Xi Jinping to Mattis: China ‘Cannot Lose Even One Inch of Territory’

Secretary of Defense Jim Mattis met with Chinese President Xi …
Office of the Secretary of Defense Public Affairs

Secretary of Defense Jim Mattis met with Chinese President Xi Jinping at the Great Hall of the People in Beijing on Wednesday. “We cannot lose even one inch of the territory left behind by our ancestors. What is other people’s, we do not want at all,” Xi informed his American guest.

This is the latest restatement of China’s policy that some sort of ancient birthright gives it rightful control of almost the entire South China Sea, as defined by an imaginary boundary called the “Nine-Dash Line.” The line extends much further out to sea than any “exclusive economic zone” recognized by international arbitrators.

The United States has officially rejected the Nine-Dash Line since 2014, as have international courts. China simply ignores court rulings against its claims and pressures the claimants into doing likewise.

Xi dropped his “not one inch of territory” declaration on Mattis after a day of meetings that were described by both Chinese and American officials as cordial and constructive, although even the more affable Chinese officials, like Defense Minister Wei Fenghe, tend to define “avoiding conflict” and “win-win cooperation” as giving China everything it wants.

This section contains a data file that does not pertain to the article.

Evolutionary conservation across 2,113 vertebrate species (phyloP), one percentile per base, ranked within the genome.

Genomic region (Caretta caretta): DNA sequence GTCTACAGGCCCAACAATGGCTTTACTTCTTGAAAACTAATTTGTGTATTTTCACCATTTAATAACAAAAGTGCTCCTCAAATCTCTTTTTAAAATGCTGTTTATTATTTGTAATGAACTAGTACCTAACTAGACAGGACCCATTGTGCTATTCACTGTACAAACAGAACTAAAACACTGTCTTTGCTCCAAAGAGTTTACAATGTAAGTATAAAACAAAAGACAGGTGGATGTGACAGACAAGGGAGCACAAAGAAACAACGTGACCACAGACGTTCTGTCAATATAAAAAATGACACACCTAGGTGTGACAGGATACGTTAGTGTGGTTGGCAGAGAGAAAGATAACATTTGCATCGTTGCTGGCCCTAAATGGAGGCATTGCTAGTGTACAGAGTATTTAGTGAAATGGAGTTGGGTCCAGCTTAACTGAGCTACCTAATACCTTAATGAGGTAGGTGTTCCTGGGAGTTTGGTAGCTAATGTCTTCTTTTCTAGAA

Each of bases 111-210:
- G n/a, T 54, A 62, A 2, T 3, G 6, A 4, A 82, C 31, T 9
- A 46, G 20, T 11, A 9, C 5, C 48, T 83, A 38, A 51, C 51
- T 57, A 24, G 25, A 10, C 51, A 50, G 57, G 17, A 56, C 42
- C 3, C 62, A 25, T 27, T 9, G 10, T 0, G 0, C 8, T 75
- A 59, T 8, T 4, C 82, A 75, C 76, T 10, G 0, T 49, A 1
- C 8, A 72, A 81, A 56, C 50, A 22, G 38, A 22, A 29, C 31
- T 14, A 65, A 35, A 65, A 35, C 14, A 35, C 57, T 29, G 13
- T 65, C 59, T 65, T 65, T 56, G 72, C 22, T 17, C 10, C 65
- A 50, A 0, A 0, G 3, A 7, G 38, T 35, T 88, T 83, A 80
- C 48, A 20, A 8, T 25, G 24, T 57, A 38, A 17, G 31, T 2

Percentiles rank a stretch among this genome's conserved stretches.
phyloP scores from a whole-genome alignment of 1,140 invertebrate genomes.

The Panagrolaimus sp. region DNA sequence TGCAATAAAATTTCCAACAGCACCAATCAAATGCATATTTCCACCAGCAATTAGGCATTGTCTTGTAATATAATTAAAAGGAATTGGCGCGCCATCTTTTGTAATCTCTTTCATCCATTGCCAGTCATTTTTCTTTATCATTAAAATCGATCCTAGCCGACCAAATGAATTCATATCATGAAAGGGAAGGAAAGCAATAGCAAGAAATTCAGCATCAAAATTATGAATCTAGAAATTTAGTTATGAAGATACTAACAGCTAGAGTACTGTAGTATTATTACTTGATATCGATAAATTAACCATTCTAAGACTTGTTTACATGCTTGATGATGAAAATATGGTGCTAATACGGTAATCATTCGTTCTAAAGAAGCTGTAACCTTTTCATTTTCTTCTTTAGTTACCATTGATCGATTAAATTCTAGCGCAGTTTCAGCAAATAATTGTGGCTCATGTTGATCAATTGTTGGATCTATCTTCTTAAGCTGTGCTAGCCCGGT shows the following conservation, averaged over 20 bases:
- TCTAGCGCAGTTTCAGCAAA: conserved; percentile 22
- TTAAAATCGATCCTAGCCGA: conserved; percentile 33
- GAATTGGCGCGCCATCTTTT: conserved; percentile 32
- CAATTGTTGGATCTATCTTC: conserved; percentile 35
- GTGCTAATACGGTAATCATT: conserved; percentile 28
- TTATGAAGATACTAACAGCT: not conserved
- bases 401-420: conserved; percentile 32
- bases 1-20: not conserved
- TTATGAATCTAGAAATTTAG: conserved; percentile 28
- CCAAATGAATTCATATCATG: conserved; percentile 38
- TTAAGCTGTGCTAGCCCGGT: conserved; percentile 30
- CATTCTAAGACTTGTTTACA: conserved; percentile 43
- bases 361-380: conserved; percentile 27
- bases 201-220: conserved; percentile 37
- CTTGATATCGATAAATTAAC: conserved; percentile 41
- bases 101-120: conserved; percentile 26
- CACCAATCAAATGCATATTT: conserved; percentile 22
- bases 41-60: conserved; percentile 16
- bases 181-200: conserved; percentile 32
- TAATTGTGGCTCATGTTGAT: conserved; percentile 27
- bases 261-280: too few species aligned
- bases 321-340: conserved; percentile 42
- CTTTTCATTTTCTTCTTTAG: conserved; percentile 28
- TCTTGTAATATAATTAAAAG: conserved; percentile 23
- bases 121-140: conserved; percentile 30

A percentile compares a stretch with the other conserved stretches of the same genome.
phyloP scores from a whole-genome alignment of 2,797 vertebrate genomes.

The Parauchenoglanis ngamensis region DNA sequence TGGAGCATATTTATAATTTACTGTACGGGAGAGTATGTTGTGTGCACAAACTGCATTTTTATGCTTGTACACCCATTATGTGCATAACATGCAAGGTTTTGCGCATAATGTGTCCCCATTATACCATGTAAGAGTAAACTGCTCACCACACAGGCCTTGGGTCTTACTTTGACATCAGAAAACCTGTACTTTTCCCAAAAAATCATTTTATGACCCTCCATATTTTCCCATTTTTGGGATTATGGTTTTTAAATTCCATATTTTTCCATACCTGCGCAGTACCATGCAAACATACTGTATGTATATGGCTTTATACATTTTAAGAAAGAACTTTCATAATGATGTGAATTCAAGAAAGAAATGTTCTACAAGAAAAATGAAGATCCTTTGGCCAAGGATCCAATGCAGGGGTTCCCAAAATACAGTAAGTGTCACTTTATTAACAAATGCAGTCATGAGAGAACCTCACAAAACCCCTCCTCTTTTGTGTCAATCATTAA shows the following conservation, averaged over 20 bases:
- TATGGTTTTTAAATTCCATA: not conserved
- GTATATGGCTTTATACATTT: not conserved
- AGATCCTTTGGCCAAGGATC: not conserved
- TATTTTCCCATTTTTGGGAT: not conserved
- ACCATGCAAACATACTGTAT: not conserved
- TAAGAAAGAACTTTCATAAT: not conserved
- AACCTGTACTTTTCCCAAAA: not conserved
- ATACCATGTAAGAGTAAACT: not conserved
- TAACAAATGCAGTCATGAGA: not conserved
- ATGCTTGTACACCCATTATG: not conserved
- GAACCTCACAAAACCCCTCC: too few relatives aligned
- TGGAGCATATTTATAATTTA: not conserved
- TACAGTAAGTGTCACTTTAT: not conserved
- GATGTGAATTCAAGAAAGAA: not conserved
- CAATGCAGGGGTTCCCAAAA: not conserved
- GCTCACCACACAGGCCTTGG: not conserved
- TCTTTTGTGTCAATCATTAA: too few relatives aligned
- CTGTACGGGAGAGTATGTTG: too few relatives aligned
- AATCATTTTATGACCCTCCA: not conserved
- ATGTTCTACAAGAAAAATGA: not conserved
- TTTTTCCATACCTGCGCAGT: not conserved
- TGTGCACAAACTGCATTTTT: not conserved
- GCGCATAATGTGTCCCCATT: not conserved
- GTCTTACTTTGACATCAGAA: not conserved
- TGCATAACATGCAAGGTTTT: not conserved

That is certainly how China’s state-run Global Times saw it:

“There are some issues concerning China’s sovereignty and territorial integrity which have become increasingly tense because of US moves,” such as South China Sea issues and the Taiwan question. “So, through the meeting, China is sending a warning to the US by reaffirming its bottom line,” Diao Daming, an American studies expert and associate professor at the Renmin University of China, told the Global Times.

Mattis has heard the most authoritative voice from China on these issues and questions, and this might indicate that China’s legitimate activities in regions like the South China Sea and the Taiwan Straits won’t be affected by military actions from the US, said Xu Guangyu, a retired PLA major general and senior adviser to the China Arms Control and Disarmament Association.

The South China Sea is a hot topic, especially since Mattis recently spoke out against Chinese militarization of the region to “intimidate and coerce” nations with competing claims and China was disinvited from the international RIMPAC exercise on that basis. However, many observers believe Taiwan was a higher-priority item on the Defense Secretary’s agenda. Xi’s comment about refusing to give up ancestral Chinese territory could certainly apply to Taiwan.

At a press conference on Tuesday, China’s Foreign Ministry made a point of publicly reminding Taiwan that it cannot rely on the United States to protect it. The Foreign Ministry also boasted that China’s campaign to pick off Taiwan’s partner nations has been highly successful.

“We hope certain people in Taiwan could correctly understand the development trend of China and its national unity as well as the evolvement of international circumstance and stop moving further down the wrong path,” said spokesman Lu Kang, responding to Taiwanese President Tsai Ing-wen’s appeal for international resistance to the expansion of Chinese “hegemonic influence.”


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